The Guardian UK’s art critic Jonathan Jones has written a blog entry on George Orwell and Salvador Dali. Jones’s comments come as the Dali exhibiton Liquid Desire opens at the National Gallery of Victoria. Knowing that certain pundits are fond of quoting or citing Orwell when it comes to questions of social responsibility in the arts, Jones has an interesting take on Orwell’s attitude to Dali and the avant garde:
George Orwell isn’t usually thought of as an art critic. The author of 1984 is rightly remembered as one of the great political journalists and witnesses of the 20th century. But his contribution to the literature of modern art is also worth celebrating. In 1944 Orwell wrote an essay called Benefit of Clergy: Some Notes on Salvador Dalí. It’s a meditation on Dalí’s book The Secret Life of Salvador Dalí, and concludes that the artist’s works are “diseased and disgusting, and any investigation ought to start out from that fact”.
Never judge an article by its final sentence. Benefit of Clergy is a rare attempt to express, or to honestly attain, an ambivalent view of something that divides people into irreconcilable camps. Modern art is controversial; it was in Orwell’s day and it is in ours. It’s not meant to be consensual: it’s meant to be a slap in the face.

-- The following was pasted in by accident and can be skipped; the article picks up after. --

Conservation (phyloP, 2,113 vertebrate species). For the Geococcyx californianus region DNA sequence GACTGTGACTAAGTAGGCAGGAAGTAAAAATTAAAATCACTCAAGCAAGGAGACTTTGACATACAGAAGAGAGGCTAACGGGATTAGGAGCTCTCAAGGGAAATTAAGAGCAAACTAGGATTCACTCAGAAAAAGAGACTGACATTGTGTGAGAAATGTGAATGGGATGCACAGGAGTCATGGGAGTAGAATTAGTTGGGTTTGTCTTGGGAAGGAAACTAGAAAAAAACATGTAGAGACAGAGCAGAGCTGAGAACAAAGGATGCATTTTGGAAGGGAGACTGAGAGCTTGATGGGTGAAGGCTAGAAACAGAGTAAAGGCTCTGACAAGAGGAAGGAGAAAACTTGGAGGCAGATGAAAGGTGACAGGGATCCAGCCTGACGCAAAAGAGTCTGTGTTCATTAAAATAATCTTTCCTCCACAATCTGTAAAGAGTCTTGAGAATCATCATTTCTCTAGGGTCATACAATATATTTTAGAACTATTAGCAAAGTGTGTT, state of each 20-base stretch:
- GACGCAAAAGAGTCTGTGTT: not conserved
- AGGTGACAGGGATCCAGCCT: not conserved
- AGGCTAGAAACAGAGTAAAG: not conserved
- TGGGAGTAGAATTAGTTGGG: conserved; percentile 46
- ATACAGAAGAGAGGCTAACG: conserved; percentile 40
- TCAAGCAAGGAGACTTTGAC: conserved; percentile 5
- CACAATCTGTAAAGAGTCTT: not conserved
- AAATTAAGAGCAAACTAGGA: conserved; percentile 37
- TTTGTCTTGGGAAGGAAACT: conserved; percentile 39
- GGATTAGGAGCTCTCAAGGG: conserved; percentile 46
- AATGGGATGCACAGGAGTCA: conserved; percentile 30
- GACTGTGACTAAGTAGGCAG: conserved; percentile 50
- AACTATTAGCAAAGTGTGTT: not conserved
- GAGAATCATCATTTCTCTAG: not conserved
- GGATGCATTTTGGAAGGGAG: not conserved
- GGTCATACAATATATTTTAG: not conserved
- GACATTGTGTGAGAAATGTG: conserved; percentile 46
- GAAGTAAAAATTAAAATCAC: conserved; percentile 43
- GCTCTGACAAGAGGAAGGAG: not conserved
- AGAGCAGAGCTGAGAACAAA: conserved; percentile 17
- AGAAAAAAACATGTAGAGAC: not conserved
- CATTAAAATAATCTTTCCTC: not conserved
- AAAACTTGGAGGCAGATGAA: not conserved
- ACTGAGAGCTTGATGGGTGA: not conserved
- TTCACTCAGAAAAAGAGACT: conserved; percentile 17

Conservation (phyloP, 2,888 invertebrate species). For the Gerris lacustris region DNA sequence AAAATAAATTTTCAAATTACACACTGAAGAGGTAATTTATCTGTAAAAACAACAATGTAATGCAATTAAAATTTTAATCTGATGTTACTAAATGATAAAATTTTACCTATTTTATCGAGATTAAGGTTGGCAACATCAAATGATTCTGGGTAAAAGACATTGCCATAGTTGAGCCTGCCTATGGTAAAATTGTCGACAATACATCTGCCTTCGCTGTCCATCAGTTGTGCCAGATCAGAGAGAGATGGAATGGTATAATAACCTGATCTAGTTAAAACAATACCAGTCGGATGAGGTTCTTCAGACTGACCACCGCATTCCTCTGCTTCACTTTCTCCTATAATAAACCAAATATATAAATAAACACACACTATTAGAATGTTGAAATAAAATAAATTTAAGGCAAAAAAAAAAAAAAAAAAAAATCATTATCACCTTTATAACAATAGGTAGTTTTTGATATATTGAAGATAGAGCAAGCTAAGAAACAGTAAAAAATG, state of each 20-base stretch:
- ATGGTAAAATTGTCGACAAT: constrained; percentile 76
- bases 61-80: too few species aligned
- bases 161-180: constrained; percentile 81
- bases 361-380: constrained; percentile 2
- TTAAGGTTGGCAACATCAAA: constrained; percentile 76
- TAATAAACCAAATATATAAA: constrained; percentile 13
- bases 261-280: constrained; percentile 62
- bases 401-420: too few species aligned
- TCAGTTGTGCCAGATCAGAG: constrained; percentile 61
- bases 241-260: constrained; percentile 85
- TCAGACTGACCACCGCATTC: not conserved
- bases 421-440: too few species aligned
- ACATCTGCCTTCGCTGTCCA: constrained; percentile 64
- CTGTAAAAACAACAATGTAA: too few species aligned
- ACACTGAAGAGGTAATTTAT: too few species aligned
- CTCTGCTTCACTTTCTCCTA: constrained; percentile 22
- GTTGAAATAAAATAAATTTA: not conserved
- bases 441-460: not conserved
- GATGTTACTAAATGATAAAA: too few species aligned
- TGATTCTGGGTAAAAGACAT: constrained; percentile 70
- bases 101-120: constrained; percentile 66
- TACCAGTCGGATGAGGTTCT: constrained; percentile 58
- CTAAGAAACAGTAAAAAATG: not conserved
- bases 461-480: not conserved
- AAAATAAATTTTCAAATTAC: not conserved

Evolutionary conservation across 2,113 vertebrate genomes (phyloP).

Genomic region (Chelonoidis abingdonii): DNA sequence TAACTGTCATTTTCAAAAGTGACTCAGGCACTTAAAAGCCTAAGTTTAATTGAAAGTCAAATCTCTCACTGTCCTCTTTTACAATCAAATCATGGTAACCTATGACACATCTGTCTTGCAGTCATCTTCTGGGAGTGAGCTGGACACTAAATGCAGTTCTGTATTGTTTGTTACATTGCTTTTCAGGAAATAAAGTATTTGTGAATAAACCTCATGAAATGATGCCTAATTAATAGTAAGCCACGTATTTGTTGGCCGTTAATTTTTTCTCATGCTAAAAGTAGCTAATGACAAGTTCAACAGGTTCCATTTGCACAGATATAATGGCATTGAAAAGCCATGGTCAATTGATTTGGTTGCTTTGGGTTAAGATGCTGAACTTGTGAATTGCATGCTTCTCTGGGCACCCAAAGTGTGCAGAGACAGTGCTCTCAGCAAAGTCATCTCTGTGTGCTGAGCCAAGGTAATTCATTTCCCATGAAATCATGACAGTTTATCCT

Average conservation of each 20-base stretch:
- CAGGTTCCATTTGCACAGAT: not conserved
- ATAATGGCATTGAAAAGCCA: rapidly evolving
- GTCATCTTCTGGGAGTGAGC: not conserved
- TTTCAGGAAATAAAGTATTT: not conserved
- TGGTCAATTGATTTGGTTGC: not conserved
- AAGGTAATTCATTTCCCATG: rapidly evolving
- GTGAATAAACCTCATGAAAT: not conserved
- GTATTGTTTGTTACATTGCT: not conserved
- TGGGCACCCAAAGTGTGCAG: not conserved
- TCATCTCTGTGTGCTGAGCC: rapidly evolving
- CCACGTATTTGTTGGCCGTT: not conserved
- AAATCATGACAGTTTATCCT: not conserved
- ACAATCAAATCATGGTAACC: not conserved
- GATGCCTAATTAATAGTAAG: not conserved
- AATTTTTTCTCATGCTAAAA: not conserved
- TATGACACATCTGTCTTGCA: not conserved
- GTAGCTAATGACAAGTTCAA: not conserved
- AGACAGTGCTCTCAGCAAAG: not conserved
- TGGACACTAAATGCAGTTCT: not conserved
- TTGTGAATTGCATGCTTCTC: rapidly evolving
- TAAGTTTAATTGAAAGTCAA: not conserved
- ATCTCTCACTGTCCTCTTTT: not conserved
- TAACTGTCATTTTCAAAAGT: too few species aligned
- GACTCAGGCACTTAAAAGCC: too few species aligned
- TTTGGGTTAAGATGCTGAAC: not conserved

In his notes on Dalí, it’s clear that Orwell isn’t a big fan of surrealism, the shock art of his time. He is genuinely repulsed by the scatological details of Dalí’s art that today scarcely cause a shrug. But what’s fascinating and laudable is his attempt to find what he calls a “middle position” between conservative philistines who condemn the avant garde, and its promoters who indulge everything that someone like Dalí does and refuse to see it in a moral or political context.